NC NAACP president, 16 other protestors arrested outside NC Senate
Published: April 29, 2013
Perri Morgan, Associate Professor at Duke University School of Medicine, is escorted by police to a Division of Prison Inmates Transfer bus following an act of civil disobedience condemning the Republican legislature’s agenda Monday, April 29, 2013, outside the N.C. Senate chamber. Seventeen people including N.C. NAACP President Rev. William Barber were arrested.
TRAVIS LONG — firstname.lastname@example.org
By John Frank — email@example.com
RALEIGH — In the strongest statement so far against the Republican legislature, a group of 50 protestors marched into the legislative building Monday and blocked the tall gilded doors to the N.C. Senate chamber in an act of civil disobedience that led to 17 arrests.
N.C. NAACP President William Barber led the protest, standing in the rotunda on the second floor to read an indictment against the Republican-led legislature for denying Medicaid coverage to as many as 500,000 poor people, cutting unemployment benefits and proposing legislation to divert money from public education and require a voter ID at the polls.
Barber said the preponderance of actions from the GOP lawmakers demanded a strong statement. “There must be a witness in the face of extremism and regressive public policy,” Barber said, calling Gov. Pat McCrory and legislative leaders this generation’s “George Wallaces.”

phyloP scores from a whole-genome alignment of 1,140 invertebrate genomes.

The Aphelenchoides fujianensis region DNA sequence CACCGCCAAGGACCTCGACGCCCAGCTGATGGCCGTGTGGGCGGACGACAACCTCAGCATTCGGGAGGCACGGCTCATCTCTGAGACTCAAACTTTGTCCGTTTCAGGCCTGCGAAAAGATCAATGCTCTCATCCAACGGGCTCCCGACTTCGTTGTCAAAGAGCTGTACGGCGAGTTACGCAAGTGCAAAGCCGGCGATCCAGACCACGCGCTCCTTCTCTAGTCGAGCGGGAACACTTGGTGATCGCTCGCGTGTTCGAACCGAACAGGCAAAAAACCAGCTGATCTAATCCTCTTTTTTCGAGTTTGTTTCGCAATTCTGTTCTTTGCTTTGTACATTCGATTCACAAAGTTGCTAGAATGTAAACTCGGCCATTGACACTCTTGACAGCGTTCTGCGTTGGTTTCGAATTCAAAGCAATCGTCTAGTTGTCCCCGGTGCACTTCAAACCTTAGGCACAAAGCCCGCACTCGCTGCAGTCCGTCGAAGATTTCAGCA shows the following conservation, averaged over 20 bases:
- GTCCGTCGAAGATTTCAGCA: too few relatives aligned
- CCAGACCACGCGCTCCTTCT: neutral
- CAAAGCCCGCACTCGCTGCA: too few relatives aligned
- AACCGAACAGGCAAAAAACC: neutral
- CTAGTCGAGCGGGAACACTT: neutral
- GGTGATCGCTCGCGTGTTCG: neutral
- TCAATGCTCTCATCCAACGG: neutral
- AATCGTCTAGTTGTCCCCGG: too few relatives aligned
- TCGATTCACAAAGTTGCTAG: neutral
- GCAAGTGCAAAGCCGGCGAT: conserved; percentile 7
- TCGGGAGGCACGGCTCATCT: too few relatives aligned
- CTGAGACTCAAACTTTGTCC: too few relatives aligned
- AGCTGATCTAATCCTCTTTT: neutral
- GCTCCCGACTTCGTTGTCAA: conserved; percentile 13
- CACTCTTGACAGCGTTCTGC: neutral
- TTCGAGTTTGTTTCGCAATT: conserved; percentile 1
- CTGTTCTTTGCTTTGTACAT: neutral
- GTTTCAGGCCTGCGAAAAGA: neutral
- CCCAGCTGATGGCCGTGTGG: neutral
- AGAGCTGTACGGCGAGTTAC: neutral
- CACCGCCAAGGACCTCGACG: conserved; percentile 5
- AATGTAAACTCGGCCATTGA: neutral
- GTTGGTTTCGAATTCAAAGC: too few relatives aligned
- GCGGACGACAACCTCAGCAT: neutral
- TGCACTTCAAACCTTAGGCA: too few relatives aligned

Barber, Duke University scholar Tim Tyson and a handful of clergy members were among those arrested just before the Senate’s 7 p.m. session.
General Assembly Police Chief Jeff Weaver warned the protesters to disperse three times before arresting them.
Most protesters left, but 17 refused to move. The protestors sang “We Shall Overcome” and other civil rights-era songs as Raleigh police officers put plastic zip ties on their wrists and led them away. Weaver said the protesters arrested will likely face charges of disorderly conduct, second-degree trespass and violation of building rules, all misdemeanors.
At one point, Republican state Rep. Michael Speciale, a New Bern Republican, poked his head around a hallway corner to watch the demonstration. He suggested the action won’t make difference in the lawmaking.
“They have a right to protest; we have a right to disagree,” he said. “If we are here to do what is right for North Carolina, then we are doing the right thing.”
Two years ago, Barber and six others were arrested for interrupting a legislative session to protest the state budget. The latest arrests are part of an ongoing series of demonstrations across the state. “There must be an act that dramatizes the shameful” agenda, Barber said. “Nobody … can say they don’t know what’s happening North Carolina.”